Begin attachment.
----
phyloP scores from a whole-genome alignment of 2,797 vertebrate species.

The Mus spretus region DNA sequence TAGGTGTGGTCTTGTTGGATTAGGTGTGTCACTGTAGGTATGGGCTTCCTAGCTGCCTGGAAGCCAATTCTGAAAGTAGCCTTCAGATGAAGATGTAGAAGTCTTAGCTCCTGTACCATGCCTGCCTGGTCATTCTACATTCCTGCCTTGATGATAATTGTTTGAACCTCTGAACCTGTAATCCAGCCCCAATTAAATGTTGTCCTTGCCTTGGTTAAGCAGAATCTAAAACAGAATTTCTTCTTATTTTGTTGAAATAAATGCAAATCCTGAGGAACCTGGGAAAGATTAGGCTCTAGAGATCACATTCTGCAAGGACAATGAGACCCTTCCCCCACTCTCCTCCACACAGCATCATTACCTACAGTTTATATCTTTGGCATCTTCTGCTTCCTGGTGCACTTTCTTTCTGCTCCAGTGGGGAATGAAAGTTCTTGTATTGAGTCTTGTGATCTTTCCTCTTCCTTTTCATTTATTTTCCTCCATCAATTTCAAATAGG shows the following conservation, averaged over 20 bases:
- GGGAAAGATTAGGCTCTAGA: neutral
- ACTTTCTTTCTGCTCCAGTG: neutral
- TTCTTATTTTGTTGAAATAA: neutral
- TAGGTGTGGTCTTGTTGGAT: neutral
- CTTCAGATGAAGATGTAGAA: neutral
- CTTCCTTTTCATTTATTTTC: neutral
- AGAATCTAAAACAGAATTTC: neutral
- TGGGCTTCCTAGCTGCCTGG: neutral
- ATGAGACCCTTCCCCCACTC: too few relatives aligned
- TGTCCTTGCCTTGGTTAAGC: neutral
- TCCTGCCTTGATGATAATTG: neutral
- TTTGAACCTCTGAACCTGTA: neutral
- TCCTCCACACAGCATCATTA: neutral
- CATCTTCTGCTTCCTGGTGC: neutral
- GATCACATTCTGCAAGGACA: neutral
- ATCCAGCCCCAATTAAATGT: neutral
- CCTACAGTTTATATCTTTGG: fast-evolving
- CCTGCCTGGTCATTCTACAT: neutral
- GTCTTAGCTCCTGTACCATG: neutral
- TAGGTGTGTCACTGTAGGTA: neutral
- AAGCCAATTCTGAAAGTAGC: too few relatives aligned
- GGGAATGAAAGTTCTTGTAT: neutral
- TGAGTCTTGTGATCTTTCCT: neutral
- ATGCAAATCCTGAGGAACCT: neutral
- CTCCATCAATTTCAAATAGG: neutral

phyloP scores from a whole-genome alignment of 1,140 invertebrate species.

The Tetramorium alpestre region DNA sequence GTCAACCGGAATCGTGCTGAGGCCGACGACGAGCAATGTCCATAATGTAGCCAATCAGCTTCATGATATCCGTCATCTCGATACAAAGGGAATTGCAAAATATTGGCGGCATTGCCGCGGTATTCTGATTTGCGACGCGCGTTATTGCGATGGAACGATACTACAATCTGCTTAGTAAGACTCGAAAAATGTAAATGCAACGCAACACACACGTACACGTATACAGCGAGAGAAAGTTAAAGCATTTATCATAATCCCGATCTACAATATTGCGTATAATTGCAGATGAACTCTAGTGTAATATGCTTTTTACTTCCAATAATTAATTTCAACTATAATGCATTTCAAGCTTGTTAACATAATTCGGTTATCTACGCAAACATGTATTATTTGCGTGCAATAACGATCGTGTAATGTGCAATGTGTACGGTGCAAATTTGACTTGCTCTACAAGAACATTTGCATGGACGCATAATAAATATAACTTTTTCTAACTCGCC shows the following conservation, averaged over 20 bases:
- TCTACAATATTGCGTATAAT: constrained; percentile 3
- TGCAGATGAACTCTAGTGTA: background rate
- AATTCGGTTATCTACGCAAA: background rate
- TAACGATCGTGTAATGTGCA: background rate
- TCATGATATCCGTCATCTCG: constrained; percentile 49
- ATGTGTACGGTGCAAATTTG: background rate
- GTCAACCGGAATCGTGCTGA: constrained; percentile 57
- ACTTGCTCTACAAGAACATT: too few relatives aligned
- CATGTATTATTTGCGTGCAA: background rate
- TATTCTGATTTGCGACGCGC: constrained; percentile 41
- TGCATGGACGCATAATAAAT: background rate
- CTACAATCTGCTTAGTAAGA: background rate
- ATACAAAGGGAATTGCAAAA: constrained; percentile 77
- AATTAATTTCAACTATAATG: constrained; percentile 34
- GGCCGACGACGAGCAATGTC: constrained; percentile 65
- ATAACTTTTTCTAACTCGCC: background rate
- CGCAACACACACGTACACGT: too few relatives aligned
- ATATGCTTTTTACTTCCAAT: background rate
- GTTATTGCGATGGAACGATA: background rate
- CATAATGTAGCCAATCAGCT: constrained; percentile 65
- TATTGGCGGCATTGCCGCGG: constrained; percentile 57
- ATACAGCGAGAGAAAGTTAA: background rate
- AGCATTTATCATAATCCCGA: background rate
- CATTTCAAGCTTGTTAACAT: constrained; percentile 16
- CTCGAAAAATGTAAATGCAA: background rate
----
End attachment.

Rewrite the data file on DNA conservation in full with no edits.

phyloP scores from a whole-genome alignment of 2,797 vertebrate species.

The Mus spretus region DNA sequence TAGGTGTGGTCTTGTTGGATTAGGTGTGTCACTGTAGGTATGGGCTTCCTAGCTGCCTGGAAGCCAATTCTGAAAGTAGCCTTCAGATGAAGATGTAGAAGTCTTAGCTCCTGTACCATGCCTGCCTGGTCATTCTACATTCCTGCCTTGATGATAATTGTTTGAACCTCTGAACCTGTAATCCAGCCCCAATTAAATGTTGTCCTTGCCTTGGTTAAGCAGAATCTAAAACAGAATTTCTTCTTATTTTGTTGAAATAAATGCAAATCCTGAGGAACCTGGGAAAGATTAGGCTCTAGAGATCACATTCTGCAAGGACAATGAGACCCTTCCCCCACTCTCCTCCACACAGCATCATTACCTACAGTTTATATCTTTGGCATCTTCTGCTTCCTGGTGCACTTTCTTTCTGCTCCAGTGGGGAATGAAAGTTCTTGTATTGAGTCTTGTGATCTTTCCTCTTCCTTTTCATTTATTTTCCTCCATCAATTTCAAATAGG shows the following conservation, averaged over 20 bases:
- GGGAAAGATTAGGCTCTAGA: neutral
- ACTTTCTTTCTGCTCCAGTG: neutral
- TTCTTATTTTGTTGAAATAA: neutral
- TAGGTGTGGTCTTGTTGGAT: neutral
- CTTCAGATGAAGATGTAGAA: neutral
- CTTCCTTTTCATTTATTTTC: neutral
- AGAATCTAAAACAGAATTTC: neutral
- TGGGCTTCCTAGCTGCCTGG: neutral
- ATGAGACCCTTCCCCCACTC: too few relatives aligned
- TGTCCTTGCCTTGGTTAAGC: neutral
- TCCTGCCTTGATGATAATTG: neutral
- TTTGAACCTCTGAACCTGTA: neutral
- TCCTCCACACAGCATCATTA: neutral
- CATCTTCTGCTTCCTGGTGC: neutral
- GATCACATTCTGCAAGGACA: neutral
- ATCCAGCCCCAATTAAATGT: neutral
- CCTACAGTTTATATCTTTGG: fast-evolving
- CCTGCCTGGTCATTCTACAT: neutral
- GTCTTAGCTCCTGTACCATG: neutral
- TAGGTGTGTCACTGTAGGTA: neutral
- AAGCCAATTCTGAAAGTAGC: too few relatives aligned
- GGGAATGAAAGTTCTTGTAT: neutral
- TGAGTCTTGTGATCTTTCCT: neutral
- ATGCAAATCCTGAGGAACCT: neutral
- CTCCATCAATTTCAAATAGG: neutral

phyloP scores from a whole-genome alignment of 1,140 invertebrate species.

The Tetramorium alpestre region DNA sequence GTCAACCGGAATCGTGCTGAGGCCGACGACGAGCAATGTCCATAATGTAGCCAATCAGCTTCATGATATCCGTCATCTCGATACAAAGGGAATTGCAAAATATTGGCGGCATTGCCGCGGTATTCTGATTTGCGACGCGCGTTATTGCGATGGAACGATACTACAATCTGCTTAGTAAGACTCGAAAAATGTAAATGCAACGCAACACACACGTACACGTATACAGCGAGAGAAAGTTAAAGCATTTATCATAATCCCGATCTACAATATTGCGTATAATTGCAGATGAACTCTAGTGTAATATGCTTTTTACTTCCAATAATTAATTTCAACTATAATGCATTTCAAGCTTGTTAACATAATTCGGTTATCTACGCAAACATGTATTATTTGCGTGCAATAACGATCGTGTAATGTGCAATGTGTACGGTGCAAATTTGACTTGCTCTACAAGAACATTTGCATGGACGCATAATAAATATAACTTTTTCTAACTCGCC shows the following conservation, averaged over 20 bases:
- TCTACAATATTGCGTATAAT: constrained; percentile 3
- TGCAGATGAACTCTAGTGTA: background rate
- AATTCGGTTATCTACGCAAA: background rate
- TAACGATCGTGTAATGTGCA: background rate
- TCATGATATCCGTCATCTCG: constrained; percentile 49
- ATGTGTACGGTGCAAATTTG: background rate
- GTCAACCGGAATCGTGCTGA: constrained; percentile 57
- ACTTGCTCTACAAGAACATT: too few relatives aligned
- CATGTATTATTTGCGTGCAA: background rate
- TATTCTGATTTGCGACGCGC: constrained; percentile 41
- TGCATGGACGCATAATAAAT: background rate
- CTACAATCTGCTTAGTAAGA: background rate
- ATACAAAGGGAATTGCAAAA: constrained; percentile 77
- AATTAATTTCAACTATAATG: constrained; percentile 34
- GGCCGACGACGAGCAATGTC: constrained; percentile 65
- ATAACTTTTTCTAACTCGCC: background rate
- CGCAACACACACGTACACGT: too few relatives aligned
- ATATGCTTTTTACTTCCAAT: background rate
- GTTATTGCGATGGAACGATA: background rate
- CATAATGTAGCCAATCAGCT: constrained; percentile 65
- TATTGGCGGCATTGCCGCGG: constrained; percentile 57
- ATACAGCGAGAGAAAGTTAA: background rate
- AGCATTTATCATAATCCCGA: background rate
- CATTTCAAGCTTGTTAACAT: constrained; percentile 16
- CTCGAAAAATGTAAATGCAA: background rate